The IRS announced today final regulations for sharing of tax return information with IRS whistleblowers and their lawyers, as the IRS pursues tax whistleblower claims.
Under these regulations, officers and employees of the Treasury Department may disclose tax return information to whistleblowers and, if applicable, their legal representatives, in connection with written contracts for services. (See our updated comments on why this rule and IRS practice should change dramatically, as the procedure has never been used.)
In theory, that sharing of information should follow the highly successful model used by the Justice Department in leveraging its resources by using the knowledge and expertise of whistleblowers in pursuing whistleblower cases under the False Claims Act. When information is shared, the whistleblowers and their lawyers have often helped maximize the government’s recovery.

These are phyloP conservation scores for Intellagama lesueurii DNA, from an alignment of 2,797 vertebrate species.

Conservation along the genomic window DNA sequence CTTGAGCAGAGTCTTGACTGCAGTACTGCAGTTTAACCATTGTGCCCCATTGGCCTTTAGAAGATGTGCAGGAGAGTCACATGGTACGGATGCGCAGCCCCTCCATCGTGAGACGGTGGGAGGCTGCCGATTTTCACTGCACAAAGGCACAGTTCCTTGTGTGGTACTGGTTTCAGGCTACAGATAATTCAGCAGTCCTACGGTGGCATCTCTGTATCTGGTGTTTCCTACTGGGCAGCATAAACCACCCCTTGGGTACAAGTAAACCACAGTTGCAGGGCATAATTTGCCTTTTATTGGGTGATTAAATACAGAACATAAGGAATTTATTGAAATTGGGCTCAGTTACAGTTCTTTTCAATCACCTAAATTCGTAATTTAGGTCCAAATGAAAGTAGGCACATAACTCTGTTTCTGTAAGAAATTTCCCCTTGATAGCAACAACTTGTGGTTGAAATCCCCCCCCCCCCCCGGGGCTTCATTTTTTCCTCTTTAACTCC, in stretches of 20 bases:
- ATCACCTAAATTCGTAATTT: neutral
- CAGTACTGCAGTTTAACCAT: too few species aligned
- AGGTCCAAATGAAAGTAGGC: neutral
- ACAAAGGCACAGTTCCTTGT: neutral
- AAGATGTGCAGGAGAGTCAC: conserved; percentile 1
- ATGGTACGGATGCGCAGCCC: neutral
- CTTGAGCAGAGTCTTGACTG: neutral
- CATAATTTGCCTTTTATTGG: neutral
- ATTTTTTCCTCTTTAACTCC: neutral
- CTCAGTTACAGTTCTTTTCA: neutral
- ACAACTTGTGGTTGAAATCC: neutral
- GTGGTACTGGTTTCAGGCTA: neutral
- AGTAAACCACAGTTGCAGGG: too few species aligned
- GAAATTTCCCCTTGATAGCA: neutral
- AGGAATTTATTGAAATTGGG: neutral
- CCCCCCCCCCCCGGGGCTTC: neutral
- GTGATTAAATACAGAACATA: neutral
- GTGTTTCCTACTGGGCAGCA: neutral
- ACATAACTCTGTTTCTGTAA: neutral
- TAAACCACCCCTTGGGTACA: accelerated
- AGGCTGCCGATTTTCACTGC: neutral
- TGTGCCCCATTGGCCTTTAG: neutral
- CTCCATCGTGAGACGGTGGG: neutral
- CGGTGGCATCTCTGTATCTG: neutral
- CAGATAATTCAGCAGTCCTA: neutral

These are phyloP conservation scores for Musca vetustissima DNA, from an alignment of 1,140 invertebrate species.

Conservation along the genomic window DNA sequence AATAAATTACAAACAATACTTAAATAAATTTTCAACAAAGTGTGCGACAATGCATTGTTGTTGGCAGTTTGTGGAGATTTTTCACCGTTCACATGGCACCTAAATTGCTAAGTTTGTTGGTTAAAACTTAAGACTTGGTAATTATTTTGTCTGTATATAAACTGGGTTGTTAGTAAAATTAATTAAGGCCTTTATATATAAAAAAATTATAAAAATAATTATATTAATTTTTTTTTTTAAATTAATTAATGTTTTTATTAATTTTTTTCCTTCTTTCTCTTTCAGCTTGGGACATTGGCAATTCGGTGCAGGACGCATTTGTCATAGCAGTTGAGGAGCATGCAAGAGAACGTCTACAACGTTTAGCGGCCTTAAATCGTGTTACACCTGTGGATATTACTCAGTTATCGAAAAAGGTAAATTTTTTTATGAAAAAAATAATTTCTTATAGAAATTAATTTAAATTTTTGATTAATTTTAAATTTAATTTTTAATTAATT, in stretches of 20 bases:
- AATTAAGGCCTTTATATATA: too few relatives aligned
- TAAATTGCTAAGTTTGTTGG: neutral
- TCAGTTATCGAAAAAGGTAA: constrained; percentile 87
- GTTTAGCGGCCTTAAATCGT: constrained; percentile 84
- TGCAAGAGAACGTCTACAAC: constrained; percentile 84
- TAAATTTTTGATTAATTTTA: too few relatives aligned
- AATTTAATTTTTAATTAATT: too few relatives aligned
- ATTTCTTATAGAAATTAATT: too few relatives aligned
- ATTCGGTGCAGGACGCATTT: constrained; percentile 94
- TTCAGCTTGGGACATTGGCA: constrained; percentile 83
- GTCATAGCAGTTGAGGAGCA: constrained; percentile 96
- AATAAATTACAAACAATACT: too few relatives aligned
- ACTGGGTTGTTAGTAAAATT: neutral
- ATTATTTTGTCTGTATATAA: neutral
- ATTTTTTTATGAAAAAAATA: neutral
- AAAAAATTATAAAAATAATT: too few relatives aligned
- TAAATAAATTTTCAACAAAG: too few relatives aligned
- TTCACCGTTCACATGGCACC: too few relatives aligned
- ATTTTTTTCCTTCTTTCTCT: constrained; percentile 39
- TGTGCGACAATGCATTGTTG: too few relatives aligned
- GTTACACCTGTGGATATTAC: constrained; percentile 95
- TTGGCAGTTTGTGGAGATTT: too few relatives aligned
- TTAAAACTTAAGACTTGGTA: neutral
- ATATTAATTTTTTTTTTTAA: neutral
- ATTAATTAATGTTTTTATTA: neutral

In practice, however, this IRS rule is misguided and should be overhauled.
The regulation memorializes the position that sharing of return information will be “infrequent.” In practice, however, “infrequent” seems to have meant rarely, if ever. In fact, Tax Notes has confirmed that–four years into the new IRS Whistleblower Program–the IRS has not yet approved use of this procedure in any claim.
Senator Grassley, I hope you are listening. It seems the powers that be at the IRS (not the Whistleblower Office) do not wish to take advantage of the knowledge and expertise of whistleblowers and their lawyers.
The public will suffer as a result, as honest taxpayers continue to pick up the tab for tax cheats.
The full text is linked here.